Press coverage is often cited for being too London-centric and perhaps property news is too, especially when it comes to anti-money laundering. While high value properties in the Capital have been soft targets for criminals, it doesn’t mean to say money laundering via agents doesn’t happen in regional cities and towns across the country.
Prime Central London is more attractive to overseas fraudsters, while more provincial activity is more likely to be related to UK-based drugs supply and mortgage fraud. Jerry Walters, Founder.
Jerry Walters from FCS Compliance observes that out-of-London money laundering tends to have different motivations: “Although a slight generalisation, prime Central London is more attractive to overseas fraudsters, while more provincial activity is more likely to be related to UK-based drugs supply and mortgage fraud, rather than corruption or bribery.”
One train of thought as to why money laundering is gaining traction away from London is the growing prevalence of illegal substance trafficking. “Organised crime is not just confined to the Capital,” says Landmark Estate Agency Services’ Simon Birley. “With the rise of county drugs lines, criminals are spreading into other areas. This could lead to properties in new locations being targeted – criminals will look to buy in any area that serves their purpose when it comes to laundering money.”
Criminals are spreading into other areas. This could lead to properties in new locations being targeted. Organised crime is not just confined to the Capital. Simon Birley, Sales Manager, Landmark.
“Why wouldn’t someone laundering money not target a small High Street agency?,” says Christopher Keen at CDDcheck Ltd. “It is far easier to go undetected through a local estate agent than a well-known agency, mainly because they often lack the knowledge, training and solid customer due diligence processes to spot a potential suspicious transaction. For instance, they may take a manual ID and utility bill but the process sometimes stops there.”
If there is a business or trust involved in a straightforward purchase of a family home, care must be taken to understand the Ultimate Beneficial Ownership. Christopher Keen, Director CDDcheck.
John Dobson at SmartSearch shares the same concern regarding an over reliance on manual AML checks. “It tends to be the smaller, regional agents that are less likely to have electronic verification systems in place,” says John. “They are more vulnerable, with fraudsters confident in getting around their manual checking systems. Weaknesses may also be exacerbated if the agent has struggled to maintain their compliance programmes throughout the pandemic, especially with staff working from home and unable to meet clients in person. Criminals are now so sophisticated that they can create fake ID and references that cannot be identified by manual checks alone.”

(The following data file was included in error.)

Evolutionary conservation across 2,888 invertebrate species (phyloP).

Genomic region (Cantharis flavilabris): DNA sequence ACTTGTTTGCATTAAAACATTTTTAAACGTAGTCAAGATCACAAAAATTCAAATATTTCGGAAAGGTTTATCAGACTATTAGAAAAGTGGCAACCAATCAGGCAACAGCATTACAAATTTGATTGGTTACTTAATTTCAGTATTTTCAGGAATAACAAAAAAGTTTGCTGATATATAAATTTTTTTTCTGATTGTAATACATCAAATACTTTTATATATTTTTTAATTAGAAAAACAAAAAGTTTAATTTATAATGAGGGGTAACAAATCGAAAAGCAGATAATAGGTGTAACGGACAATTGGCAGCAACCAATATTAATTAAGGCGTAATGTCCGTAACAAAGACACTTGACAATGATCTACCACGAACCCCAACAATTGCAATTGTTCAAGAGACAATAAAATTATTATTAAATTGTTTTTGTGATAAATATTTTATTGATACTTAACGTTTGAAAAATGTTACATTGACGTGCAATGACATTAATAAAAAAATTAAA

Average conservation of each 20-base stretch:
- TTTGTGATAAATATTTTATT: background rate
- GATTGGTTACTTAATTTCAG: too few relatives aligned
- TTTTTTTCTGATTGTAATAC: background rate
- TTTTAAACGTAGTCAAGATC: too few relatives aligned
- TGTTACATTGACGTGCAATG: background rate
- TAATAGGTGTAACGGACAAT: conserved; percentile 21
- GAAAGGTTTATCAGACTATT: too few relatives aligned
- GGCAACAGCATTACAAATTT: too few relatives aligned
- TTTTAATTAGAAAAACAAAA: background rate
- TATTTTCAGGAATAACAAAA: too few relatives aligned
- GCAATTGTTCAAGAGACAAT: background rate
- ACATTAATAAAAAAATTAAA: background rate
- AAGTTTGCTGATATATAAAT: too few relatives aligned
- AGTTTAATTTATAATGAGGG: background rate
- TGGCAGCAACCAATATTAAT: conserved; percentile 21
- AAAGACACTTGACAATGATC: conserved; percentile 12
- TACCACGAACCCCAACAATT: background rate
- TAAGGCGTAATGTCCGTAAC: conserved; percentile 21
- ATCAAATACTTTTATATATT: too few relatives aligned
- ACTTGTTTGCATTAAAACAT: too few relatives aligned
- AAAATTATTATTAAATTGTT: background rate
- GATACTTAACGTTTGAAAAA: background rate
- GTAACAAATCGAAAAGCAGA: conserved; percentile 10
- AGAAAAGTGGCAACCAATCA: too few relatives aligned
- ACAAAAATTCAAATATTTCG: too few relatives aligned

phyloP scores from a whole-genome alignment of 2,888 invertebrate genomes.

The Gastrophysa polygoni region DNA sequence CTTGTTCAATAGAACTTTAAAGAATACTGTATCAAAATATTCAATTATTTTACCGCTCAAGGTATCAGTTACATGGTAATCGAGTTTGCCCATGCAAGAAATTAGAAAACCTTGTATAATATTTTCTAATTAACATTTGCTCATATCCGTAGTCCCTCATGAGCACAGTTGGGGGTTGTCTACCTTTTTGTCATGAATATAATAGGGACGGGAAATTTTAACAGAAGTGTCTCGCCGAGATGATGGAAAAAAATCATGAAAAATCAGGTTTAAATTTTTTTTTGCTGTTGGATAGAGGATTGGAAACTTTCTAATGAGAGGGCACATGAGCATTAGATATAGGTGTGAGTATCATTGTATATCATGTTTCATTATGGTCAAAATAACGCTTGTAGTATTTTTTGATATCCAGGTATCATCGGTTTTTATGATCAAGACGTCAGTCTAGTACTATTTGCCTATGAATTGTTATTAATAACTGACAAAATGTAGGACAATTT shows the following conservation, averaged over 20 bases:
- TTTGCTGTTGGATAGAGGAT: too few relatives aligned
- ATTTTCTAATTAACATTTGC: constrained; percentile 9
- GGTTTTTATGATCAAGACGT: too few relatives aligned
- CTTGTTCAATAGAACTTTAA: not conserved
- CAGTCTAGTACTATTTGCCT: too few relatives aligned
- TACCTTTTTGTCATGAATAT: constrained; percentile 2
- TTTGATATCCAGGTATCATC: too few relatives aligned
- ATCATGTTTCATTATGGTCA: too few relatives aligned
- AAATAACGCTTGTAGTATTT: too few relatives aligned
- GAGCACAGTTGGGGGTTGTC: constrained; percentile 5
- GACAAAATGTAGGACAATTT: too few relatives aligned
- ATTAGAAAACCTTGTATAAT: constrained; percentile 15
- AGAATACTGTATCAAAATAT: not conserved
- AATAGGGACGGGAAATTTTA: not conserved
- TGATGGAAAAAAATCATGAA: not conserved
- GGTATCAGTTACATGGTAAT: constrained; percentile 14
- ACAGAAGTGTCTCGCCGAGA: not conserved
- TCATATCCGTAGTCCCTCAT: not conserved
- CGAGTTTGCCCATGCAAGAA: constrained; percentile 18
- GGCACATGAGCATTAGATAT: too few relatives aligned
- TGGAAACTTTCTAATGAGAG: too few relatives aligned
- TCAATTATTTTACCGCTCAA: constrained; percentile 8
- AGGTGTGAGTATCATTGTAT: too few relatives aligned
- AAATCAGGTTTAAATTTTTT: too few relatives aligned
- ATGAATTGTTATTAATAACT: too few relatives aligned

The smaller, regional agents are less likely to have electronic verification systems in place. They are more vulnerable with their manual checking systems. John Dobson, CEO SmartSearch.
HIGH PROFILE PROPERTY CASES
Bath: the Davies family – Shane Davies, his wife Rihanna, mother Sheila and sister Tracey – had 16 houses and other assets worth more than £8 million seized. A National Crime Agency (NCA) investigation found the portfolio was likely bought as a result of mortgage fraud and the sale of controlled drugs.
The Midlands: three Saeed brothers from Wolverhampton – Abdul, Mohammed and Shabaz – together with Sukhjinder Kaur and Jasvir Singh, laundered proceeds of drug trafficking activities through a £1.7million+ property portfolio bought by Kaur-owned Lashman Estates Limited. A settlement agreement saw the portfolio seized by the NCA.
Leeds: cigar-puffing, celebrity schmoozer Mansoor Mahmood Hussain surrendered approximately £10 million of property to the NCA, having been suspected of laundering profits from drug trafficking through his property empire.
Would you spot a fake?
Convincing fakes are also a concern of Tony Machin at TrustID. He highlights that the experience and manpower at smaller, regional agents may misalign them with the complexity of money laundering – but that it doesn’t mean they should be ace crime fighters as well as property professionals. “There should be no expectation that agents are, or should become, experts on global identity documents – some of which, in our experience, can be forged pretty convincingly,” comments Tony. “Even agents making the necessary checks might not spot a fraudulent document.”